October 11, 2019
1. Electoral panorama
With October 27th general elections inching closer, the candidates are intensifying their presidential campaigns as they near the finish line. Alberto Fernández, from Frente de Todos, presented his “Argentina without hunger” plan, where, in the context of an intense economic crisis, he reiterates that “eating is a right and not a privilege.” Additionally, the frontrunner explained his priorities and the direction he plans on taking the country – he envisions taking action in three different stages, urgent matters, local issues and structural problems. During the presentation, however, he did not specify the concrete actions by which he plans to meet these goals. On the other hand, President Mauricio Macri held rallies in the province of Neuquén, reiterating his “yes we can” campaign his slogan. He assured supporters that the Vaca Muerta shale oil field would help the province become world-renowned “if we continue to work together,” adding a call for voters to turn out to ensure a historic participation rate. Accordingly, the first of two presidential debates will be held on Sunday.
2. Judiciary rules once again against national government policy
Alejandro Segura, judge on the labor tribunal, declared a Necessary and Urgency Decree (DNU) made by the president unconstitutional. Decree 669/2019, changed the formula determining compensation for work-related accidents, sicknesses and deaths – reducing it in many cases – was shot down on the grounds that it its unconstitutional and unconventional. cannot affect the cases currently in progress. Until recently, compensation was calculated based on a 90% interest rate, while the DNU set the base at 40%, which would negatively affect workers dependent on this compensation. This ruling adds to recent executive branch defeats in the courts, following a recent Supreme Court ruling that reduced value-added tax to basic household items. Accordingly, Justice Minister Germán Garavano rebuffed stating the actions went “against the state and against all Argentines.”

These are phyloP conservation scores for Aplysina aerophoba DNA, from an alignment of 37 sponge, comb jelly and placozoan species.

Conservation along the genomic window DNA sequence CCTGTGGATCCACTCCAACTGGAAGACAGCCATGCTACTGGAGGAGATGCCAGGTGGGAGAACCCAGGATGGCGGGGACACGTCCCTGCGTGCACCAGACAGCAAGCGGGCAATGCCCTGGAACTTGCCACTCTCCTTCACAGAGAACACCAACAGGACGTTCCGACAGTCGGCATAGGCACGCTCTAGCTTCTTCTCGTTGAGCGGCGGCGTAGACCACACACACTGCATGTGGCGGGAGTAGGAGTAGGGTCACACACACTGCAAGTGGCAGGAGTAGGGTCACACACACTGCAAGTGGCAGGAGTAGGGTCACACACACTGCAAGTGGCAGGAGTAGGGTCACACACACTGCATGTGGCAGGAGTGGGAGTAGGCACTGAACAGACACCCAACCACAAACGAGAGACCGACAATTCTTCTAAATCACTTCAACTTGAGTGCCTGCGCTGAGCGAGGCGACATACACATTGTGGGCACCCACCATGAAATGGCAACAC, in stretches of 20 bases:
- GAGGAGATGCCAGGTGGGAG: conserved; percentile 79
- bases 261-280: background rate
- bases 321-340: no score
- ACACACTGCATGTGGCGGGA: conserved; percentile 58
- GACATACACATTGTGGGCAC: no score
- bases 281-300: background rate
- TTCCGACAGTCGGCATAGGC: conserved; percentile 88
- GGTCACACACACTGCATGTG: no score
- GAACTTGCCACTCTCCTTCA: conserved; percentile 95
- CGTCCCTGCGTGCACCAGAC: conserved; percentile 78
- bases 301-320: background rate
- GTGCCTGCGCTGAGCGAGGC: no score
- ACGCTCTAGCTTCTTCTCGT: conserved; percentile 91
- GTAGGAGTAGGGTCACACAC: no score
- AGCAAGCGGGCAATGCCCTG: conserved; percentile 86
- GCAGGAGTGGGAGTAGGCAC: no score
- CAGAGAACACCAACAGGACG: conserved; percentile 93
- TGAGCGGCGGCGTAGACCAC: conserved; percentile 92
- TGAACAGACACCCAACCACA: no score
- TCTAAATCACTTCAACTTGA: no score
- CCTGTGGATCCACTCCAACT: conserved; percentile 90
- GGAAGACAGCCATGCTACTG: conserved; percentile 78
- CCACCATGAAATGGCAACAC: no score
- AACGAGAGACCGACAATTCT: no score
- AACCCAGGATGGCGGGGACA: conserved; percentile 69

3. Frente de Todos hopes to continue close ties with U.S.
Representative and prominent Peronist Sergio Massa travelled to the U.S. tasked with convincing key actors about the good intentions of a possible Alberto Fernández government. Massa’s U.S. trip began last Friday at Washington’s Woodrow Wilson Center, where he spoke about Argentina’s future, and held a private meeting with the U.S. Department of State, where he discussed the renegotiation of debt with the IMF and communicated that a new administration would be moderate and consensus-seeking. During his trip, he spoke to students and young professionals, and later met with Argentine economist Martín Guzmán, with whom he analyzed a policy focused on stabilizing the country’s economy and the role of appropriate debt policy. Massa reiterated that the next government be judged on ideas and policies, rather than “prejudice for social classes or political beliefs.” He also managed to meet with Council of the Americas chief Susan Seagal, before returning to Buenos Aires urgently as a result of the hospitalization of his wife, political leader Malena Galmarni.
4. Business chamber supports “social pact” proposed by Fernández
The Argentine Industrial Union (UIA), the nation’s largest employer federation outlined its plan for the next administration, with the intention of promoting the social pact promised by Frente de todos frontrunner Alberto Fernández. In summary, the UIA proposes tax reform, updating labor agreements and subsidies for production. To this effect, UIA leader Miguel Acevedo stated, “We are beginning to head towards what could be an agreement, which we will have to make in Argentina between representatives from labor, businesses and all the productive sector.”
5. Government grants permits for offshore hydrocarbon reserve exploration
The national government granted offshore exploration permits to petroleum companies to search for hydrocarbon reserves in an area spanning 27,803.51 km2. The permits were arranged through five resolutions by the office of the Energy Secretary, published last Monday in the official bulletin. The Macri administration ceded the permits considering that the Argentine continental shelf and the different explorational basins that comprise it are “underexplored,” and lack information to develop them.